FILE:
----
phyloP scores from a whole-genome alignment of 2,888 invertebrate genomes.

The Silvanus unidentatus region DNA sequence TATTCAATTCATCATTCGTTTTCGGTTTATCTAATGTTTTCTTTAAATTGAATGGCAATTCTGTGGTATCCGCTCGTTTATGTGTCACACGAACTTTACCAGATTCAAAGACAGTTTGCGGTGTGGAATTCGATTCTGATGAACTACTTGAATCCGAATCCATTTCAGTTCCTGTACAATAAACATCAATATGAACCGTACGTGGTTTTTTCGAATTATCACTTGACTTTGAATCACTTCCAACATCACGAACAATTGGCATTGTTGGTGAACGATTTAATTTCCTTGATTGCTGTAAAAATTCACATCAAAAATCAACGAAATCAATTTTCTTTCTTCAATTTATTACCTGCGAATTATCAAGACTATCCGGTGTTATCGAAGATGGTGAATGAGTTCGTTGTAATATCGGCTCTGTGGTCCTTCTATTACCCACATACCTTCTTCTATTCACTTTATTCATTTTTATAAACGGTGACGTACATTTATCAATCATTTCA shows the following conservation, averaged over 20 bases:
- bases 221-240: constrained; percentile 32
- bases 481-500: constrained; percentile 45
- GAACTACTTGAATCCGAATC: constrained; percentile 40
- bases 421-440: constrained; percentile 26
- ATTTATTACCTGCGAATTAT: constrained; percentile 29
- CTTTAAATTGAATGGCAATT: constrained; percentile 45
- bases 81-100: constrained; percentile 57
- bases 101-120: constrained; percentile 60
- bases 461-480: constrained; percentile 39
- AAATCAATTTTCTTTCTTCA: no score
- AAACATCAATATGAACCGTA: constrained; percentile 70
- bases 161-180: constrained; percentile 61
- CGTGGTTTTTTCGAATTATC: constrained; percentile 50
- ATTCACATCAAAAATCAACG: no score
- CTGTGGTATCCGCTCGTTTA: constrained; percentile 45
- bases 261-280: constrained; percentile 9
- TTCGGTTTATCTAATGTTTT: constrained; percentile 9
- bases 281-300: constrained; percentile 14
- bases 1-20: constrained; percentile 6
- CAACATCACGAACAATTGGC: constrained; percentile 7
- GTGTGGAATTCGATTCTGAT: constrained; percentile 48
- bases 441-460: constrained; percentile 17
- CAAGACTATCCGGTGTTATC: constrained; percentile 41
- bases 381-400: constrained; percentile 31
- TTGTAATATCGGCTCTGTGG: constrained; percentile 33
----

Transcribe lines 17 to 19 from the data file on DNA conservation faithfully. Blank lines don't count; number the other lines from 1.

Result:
- CTGTGGTATCCGCTCGTTTA: constrained; percentile 45
- bases 261-280: constrained; percentile 9
- TTCGGTTTATCTAATGTTTT: constrained; percentile 9